TIFF diary #3: Claire Denis, Jia Zhangke, and Wang Bing

Pub date September 23, 2013
SectionPixel Vision

Jesse Hawthorne Ficks watched 33 films at the 2013 Toronto International Film Festival, and we’ll be sharing his impressions chunk by chunk. Stay tuned for more!

A Touch of Sin (China/Japan) is the latest thoughtful triumph for Jia Zhangke, the king of China’s sixth-generation filmmaking. This time around, his suffering, disaffected characters are entangled in an even more violent environment than in previous outings Unknown Pleasures (2002), The World (2004), and Still Life (2006).


The film’s cyclical themes only become apparent as the viewer falls deeper and deeper into each character’s predicaments. This is a filmmaker at the top of his game. Thankfully, Japanese auteur Takeshi Kitano continues to produce his modern masterpieces.

With ‘Til Madness Do Us Part (Hong Kong/France/Japan), Wang Bing has produced yet another psychological tour de force that manages to slowly creep under your skin and attack your central nervous system. It’s a direct-cinema doc that places the viewer on one floor of an overcrowded asylum.

The film is oddly constructed, with purposeful editing that inspired some audience walkouts. The monotony of the patients’ lives becomes so recognizable that it might make you lose track of your own mind and body. While Madness is quite a bit shorter than Wang’s 2003 magnum opus West of the Tracks (which clocks in at nine hours), Madness’ nearly four-hour running time only amplifies the intentionally uncomfortable viewing experience. See this on a big screen at all costs.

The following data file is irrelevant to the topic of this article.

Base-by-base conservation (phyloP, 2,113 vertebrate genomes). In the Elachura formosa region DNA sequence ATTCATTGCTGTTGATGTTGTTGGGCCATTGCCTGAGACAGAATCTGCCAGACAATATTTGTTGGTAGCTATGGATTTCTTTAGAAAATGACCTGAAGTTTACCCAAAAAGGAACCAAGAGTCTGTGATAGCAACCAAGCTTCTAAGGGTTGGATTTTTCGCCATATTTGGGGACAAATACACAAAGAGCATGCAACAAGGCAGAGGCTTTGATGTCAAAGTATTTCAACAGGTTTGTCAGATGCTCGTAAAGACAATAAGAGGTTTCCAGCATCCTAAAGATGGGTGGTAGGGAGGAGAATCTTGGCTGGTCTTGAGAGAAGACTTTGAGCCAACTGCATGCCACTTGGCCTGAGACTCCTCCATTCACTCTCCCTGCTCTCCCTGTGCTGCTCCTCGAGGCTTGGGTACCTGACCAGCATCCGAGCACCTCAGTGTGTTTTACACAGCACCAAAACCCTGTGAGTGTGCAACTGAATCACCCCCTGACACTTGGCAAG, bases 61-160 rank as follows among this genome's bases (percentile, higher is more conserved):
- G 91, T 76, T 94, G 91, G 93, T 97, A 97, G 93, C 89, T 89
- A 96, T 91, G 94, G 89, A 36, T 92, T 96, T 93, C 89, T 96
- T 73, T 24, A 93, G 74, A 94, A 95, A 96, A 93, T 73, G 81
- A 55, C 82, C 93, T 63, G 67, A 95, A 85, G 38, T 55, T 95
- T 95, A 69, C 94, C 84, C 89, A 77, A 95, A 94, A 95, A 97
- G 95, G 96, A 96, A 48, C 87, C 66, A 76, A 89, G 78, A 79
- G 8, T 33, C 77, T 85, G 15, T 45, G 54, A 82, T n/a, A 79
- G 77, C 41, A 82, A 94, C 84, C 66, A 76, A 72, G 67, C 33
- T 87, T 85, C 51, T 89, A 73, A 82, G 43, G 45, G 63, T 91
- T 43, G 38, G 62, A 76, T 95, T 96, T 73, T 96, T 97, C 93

Claire Denis is back with yet another stunning work of art. Bastards (France) finds Denis yet again exploring the conflict of isolation versus intimacy, enhanced by Agnès Godard’s scintillating cinematography and brooding tracks by Stuart A. Staples’ Tindersticks.

What makes Denis’ films so exciting is her steadfast storytelling. As with Beau Travail (1999) and The Intruder (2004), my interpretations of Bastards‘ events were redesigned at every turn, forcing me to become an even more active participant then when the film began. Vincent Lindon (of Emmanuel Carrère’s haunting 2005 La moustache) gives a memorably desperate performance as he dashes from one self-destructive disaster to the next, similar to Isabelle Huppert in White Material (2009). Underground filmmakers of the early 1960s may have called it “Baudelairean cinema,” but this just happens to be the way Claire Denis sees the world. And thank the film gods for that.